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Research article2013Peer reviewed

Effects of mechanical planting on establishment and early growth of willow

Edelfeldt, Stina; Verwijst, Theo; Lundkvist, Anneli; Forkman, Johannes


Commercial willow planting is mostly performed by machines, using long rods which are automatically pressed in the soil and cut. This procedure exerts a large mechanical impact on the cuttings, and may lead to damage, especially when planted in compacted soils. We studied cuttings and early growth performance of willow (in terms of produced shoot biomass, shoot height, leaf area, and number of shoots per cutting) after machine planting, in comparison to manually prepared and planted cuttings. To isolate the effect of mechanical planting from the effects of field variation after planting, we dug out cuttings from five different clones directly after machine planting in well prepared and compacted soil respectively and grew them under controlled conditions, together with a manually prepared control. We found that undamaged cuttings had a better growth performance than visibly damaged cuttings. Planting by machine on compacted soil resulted in a relatively large number of cuttings landing on the soil surface, instead of being planted vertically in the soil. Soil compaction and machine planting interacted with cutting dimensions, the poorer performance of thinner cuttings being more pronounced in compacted soil. To obtain a faster and more even establishment of willows, we recommend thorough soil cultivation prior to planting, further development of planting machines to minimize damage to cuttings at planting, and the use of cuttings with a diameter of at least 10-11 mm. (C) 2013 Elsevier Ltd. All rights reserved.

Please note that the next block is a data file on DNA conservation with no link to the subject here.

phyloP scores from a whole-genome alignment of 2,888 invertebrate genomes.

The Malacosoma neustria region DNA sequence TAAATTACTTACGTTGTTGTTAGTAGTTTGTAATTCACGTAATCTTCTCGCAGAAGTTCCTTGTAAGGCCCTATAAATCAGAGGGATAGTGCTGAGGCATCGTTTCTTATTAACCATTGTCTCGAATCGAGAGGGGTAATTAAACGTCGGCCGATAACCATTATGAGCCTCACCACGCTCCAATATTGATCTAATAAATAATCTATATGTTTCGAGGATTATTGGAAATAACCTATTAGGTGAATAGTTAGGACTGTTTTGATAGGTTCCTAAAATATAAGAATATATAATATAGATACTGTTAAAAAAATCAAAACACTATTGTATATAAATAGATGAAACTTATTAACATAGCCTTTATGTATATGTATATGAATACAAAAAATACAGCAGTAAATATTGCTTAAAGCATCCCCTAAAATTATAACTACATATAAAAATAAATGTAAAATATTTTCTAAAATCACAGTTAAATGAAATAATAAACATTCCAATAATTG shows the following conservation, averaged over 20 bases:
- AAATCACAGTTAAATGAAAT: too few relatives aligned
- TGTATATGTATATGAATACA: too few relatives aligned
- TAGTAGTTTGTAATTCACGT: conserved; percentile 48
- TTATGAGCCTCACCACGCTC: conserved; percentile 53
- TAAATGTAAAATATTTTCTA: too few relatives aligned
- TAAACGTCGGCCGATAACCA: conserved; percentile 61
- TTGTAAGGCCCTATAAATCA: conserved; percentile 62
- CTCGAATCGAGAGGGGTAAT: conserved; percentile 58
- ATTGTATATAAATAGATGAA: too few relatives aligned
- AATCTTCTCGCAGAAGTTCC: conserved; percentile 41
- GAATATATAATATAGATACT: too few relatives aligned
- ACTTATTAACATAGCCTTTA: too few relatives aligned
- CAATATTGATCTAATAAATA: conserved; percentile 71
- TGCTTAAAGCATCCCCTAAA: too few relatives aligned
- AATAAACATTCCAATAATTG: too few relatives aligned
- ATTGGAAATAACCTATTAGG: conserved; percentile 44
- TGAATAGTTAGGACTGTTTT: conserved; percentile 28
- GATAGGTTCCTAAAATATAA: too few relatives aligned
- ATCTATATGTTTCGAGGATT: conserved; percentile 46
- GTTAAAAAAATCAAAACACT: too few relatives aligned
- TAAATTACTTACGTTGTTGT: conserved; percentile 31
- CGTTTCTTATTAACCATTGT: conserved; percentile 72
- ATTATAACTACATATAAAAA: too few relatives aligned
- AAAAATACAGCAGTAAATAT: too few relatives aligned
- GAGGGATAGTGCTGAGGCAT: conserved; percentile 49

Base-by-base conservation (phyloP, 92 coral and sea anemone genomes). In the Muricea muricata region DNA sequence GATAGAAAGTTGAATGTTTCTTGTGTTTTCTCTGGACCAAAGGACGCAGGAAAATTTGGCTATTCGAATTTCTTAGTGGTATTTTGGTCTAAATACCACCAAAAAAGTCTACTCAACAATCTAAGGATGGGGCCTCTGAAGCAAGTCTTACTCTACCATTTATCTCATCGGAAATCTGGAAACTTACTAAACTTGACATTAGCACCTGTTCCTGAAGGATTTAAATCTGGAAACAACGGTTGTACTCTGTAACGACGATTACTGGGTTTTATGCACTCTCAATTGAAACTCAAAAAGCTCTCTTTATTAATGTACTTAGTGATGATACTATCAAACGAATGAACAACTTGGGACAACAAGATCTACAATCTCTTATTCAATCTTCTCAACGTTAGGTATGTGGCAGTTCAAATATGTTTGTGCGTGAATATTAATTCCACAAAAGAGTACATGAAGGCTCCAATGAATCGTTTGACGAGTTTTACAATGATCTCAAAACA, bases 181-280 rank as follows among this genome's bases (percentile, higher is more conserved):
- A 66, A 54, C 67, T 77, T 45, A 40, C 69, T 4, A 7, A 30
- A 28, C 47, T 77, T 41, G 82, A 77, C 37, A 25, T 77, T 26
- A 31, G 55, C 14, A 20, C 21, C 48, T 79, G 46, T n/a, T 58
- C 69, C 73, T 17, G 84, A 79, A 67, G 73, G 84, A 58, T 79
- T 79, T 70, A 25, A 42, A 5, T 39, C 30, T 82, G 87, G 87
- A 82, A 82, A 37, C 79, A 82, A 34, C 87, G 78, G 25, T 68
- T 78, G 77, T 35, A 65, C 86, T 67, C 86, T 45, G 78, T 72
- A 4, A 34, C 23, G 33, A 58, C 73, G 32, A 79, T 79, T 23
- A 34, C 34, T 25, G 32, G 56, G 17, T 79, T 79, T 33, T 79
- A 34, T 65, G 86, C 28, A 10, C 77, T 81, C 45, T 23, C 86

Cuttings; Planting machine; Pre-emergence variation; Salix; Short rotation coppice

Published in

Biomass and Bioenergy
2013, Volume: 55, pages: 234-242